So I woke up today with a haze of the past clinging to the threads of my mind, so to speak. I dont think I ever blogged much about it because it used to be a rather dull lifeless story for me. But time adds animation and depth and with that begins my flashback. For reasons to be dealt with in another memory, I began college when I was 16. With the help of the government I was paying my own way and so in order to conserve money I started out at the community college near a large university. For a couple of quarters I commuted from my parents house in the countryside (roads with no painted lines) to the big college town (painted lines with traffic lights). After a few quarters of that endless loop, I decided to move into the Big City. I found out that at the time the University had a deal with the community college which let "out of towners" (mostly international students) live in their senior apartment-dorms. This brings us to the main point of the flash back, my first room mates. I knocked on the door, holding a small bag of things. A flamboyant man named Manny flung open the door and burst out with a torrent of words, "oh! you must be the new roommate! oh! are you The International guy? oh wow like, welcome to america! oh do you speak English? well, any case come on in, welcome to the castle!" Or something of the sort. I dont remember his major and I dont even really remember having much of a conversation with him. Mostly a torrent of bubbly one way words, I think he felt so old to me at the time even though he was younger than I am now. The other roommate felt even older. His name was Eric, he was a quiet math major. He affiliated himself on the opposite side of Manny's rainbow. Even so, they would sing mundane songs to eachother as if they were locked in some kind of everyday musical. "Giive meee thee remote con-troool!" "Wouldja miiind, wouldja miiind, bringin' me-a fork?" What I remember most about Eric though was on my first day watching TV in the living room. Suddenly he looked over and said, "You look pretty young, man. How old are you??" I mumbled something, turned a bit red. He laughed, swore, drank some more beer and asked me again. I mumbled again and got up and went to my room. He followed me and said, "Come on man, how old are you??" and with nowhere to go I crawled under the desk in my room. He was laughing and swearing, his beer still in his hand. "What are you 12 or something?" I gave in, "16" He kept laughing on his way back to the living room. I heard him tell the TV "Daamn, they let anybody into college these days."

Wednesday, January 14, 2009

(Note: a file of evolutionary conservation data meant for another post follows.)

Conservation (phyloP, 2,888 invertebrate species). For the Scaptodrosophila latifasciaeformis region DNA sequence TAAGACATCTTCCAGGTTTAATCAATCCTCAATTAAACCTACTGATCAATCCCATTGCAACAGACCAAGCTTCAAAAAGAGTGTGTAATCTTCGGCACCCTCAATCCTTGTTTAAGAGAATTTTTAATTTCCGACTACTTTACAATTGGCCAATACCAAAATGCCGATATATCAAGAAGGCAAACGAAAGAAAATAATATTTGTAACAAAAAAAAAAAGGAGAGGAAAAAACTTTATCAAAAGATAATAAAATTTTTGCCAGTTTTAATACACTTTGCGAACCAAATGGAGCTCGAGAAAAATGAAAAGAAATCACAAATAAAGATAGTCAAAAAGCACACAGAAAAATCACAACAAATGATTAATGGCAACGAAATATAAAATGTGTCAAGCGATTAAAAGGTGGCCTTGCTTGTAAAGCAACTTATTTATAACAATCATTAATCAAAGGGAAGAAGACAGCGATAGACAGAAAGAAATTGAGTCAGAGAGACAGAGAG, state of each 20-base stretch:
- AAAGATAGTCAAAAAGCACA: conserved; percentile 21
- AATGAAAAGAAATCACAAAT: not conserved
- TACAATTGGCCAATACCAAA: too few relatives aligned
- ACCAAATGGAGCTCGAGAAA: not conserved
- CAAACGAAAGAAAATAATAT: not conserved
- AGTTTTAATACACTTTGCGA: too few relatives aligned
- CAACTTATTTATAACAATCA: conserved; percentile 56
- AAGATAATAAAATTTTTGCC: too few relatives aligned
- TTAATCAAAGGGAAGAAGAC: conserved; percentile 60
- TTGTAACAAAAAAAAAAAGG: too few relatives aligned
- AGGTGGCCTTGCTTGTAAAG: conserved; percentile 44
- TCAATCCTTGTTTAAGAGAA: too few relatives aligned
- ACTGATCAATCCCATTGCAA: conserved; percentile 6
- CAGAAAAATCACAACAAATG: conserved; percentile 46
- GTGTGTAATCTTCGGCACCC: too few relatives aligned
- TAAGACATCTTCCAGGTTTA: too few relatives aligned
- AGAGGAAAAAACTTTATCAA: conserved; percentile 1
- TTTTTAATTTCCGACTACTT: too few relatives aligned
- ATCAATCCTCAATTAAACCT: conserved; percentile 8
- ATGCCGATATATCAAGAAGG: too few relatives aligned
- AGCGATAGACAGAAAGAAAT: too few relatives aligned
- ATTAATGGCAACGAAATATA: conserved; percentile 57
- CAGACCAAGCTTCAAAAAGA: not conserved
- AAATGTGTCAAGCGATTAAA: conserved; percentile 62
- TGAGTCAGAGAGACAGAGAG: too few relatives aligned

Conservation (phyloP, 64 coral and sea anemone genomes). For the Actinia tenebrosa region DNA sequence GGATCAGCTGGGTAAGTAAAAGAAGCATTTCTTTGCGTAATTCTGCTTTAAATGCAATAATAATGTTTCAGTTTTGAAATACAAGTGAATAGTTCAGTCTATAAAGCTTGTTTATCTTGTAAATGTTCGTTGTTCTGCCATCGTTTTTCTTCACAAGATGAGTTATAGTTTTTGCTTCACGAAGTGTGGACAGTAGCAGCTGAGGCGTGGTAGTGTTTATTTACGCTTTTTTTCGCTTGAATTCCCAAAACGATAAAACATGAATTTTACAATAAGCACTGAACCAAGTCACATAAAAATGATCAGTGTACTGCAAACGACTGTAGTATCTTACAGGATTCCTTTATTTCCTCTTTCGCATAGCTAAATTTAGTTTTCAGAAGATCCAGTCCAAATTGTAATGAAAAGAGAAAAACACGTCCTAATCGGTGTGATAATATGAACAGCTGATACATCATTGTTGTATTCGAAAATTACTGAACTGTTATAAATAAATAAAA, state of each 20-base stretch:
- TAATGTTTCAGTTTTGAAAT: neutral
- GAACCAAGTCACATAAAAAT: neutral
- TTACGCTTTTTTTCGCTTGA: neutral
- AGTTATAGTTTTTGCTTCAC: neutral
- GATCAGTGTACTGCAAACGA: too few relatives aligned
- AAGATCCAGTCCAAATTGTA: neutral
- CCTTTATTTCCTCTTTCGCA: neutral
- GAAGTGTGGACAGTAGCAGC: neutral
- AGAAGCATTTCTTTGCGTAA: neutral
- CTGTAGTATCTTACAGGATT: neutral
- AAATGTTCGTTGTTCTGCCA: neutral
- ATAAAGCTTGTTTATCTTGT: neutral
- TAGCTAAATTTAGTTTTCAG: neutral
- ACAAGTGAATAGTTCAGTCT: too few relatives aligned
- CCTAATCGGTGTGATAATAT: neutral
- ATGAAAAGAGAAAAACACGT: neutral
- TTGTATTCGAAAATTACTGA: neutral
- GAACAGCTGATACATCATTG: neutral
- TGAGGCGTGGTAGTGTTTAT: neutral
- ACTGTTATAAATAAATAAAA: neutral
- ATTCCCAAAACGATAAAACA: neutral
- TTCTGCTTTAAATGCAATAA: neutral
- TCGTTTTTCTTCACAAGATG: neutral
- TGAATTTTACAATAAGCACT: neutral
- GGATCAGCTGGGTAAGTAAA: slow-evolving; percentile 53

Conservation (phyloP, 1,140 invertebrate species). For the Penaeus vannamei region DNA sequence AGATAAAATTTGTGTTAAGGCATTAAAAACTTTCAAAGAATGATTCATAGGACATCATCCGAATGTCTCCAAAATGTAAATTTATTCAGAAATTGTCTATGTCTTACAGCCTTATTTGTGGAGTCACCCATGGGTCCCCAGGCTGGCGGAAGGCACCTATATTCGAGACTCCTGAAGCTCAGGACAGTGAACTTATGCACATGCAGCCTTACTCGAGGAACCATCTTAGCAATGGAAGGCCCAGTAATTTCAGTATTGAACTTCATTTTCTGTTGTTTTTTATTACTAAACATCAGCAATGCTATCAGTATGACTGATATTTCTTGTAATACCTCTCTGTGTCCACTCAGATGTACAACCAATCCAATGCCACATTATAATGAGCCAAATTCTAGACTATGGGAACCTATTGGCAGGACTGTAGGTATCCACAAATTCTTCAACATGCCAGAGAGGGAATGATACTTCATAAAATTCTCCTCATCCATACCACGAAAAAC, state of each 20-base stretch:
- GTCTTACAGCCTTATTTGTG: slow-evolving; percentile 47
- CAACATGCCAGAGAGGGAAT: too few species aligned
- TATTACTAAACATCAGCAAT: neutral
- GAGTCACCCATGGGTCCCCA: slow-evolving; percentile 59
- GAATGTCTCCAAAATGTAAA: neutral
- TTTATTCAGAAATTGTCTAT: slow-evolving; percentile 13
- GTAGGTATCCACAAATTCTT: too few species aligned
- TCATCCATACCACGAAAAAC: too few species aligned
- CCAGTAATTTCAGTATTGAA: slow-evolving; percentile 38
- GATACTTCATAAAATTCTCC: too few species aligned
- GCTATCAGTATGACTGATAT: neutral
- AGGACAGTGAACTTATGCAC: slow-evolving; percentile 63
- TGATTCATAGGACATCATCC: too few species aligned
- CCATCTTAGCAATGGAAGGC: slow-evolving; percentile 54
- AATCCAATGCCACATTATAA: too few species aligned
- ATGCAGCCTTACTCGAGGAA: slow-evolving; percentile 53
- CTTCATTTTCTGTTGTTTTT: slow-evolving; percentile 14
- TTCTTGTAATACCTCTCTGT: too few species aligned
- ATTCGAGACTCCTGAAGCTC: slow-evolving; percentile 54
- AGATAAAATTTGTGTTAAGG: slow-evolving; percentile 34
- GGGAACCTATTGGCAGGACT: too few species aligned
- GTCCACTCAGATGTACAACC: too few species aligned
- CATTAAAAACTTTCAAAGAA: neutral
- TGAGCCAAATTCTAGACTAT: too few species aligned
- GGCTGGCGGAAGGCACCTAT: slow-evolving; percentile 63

another year

So 2009 is here. Just another year until 10 years into this new millennium. Just numbers I suppose, but numbers add up and begin to weigh down on you if you think about it long enough. For new years, me and my cool friend Kayo got in a train and tried to go as far as we could possible go in one day. We used this special train ticket that Japan Rail gives that makes such endeavors economically possible. We got a little past Shizouka, to a small town called Toyohashi. Spur of the moment travel is fun, I gotta do that more often.

A few days after that my New Zealand friend came to visit. She's in Japan for a few weeks, staying at different friends houses and what not. She came by my place for a few days. It was my New Years holidays (sort of) and so I had some time to take her around and show her all the tourist spots. I wonder sometimes what pulls people to go to certain spots, isn't every place just another place? A cascade of light on our retina can be oh so thrilling I suppose.

I haven't updated pictures in awhile. Maybe mostly because my digital camera is crap. Well, it takes awesome video but weak pictures. I need a better digital eyeball to chronicle my fade into the abyss. Hmmm. If only money grew on trees, or camera companies gave out free cameras. Or I could plug y'all into my visual cortex. I'll work on that.

So yeah, there are 18 new photos up on my photo album, if you wish to have a photo snack. And even a video of a bashful Mt. Fuji hiding among clouds. Enjoy!

Oh. And you know? How about some random corporate love? Years and years ago I bought a cheap Cantonese learning CD from a company called EuroTalk. It's basically just a CD of colors and numbers, but its great fun. A few hours ago, I tried to put it in my new mac and the mac spat out a "classic applications" not supported error. I e-mailed EuroTalk and in less than 30 minutes (no joke!) they said they were sending me a free replacement CD with current application design. I guess I shouldn't fall in love with this company before I actually see the CD, but it seems at this moment to be some of the best customer service I have ever dealt with. Gold stars for everyone.
All original content CC 2002-2012 BY NC SA - first design from dilarangmelarang altered by neonvirus and thunderbunny.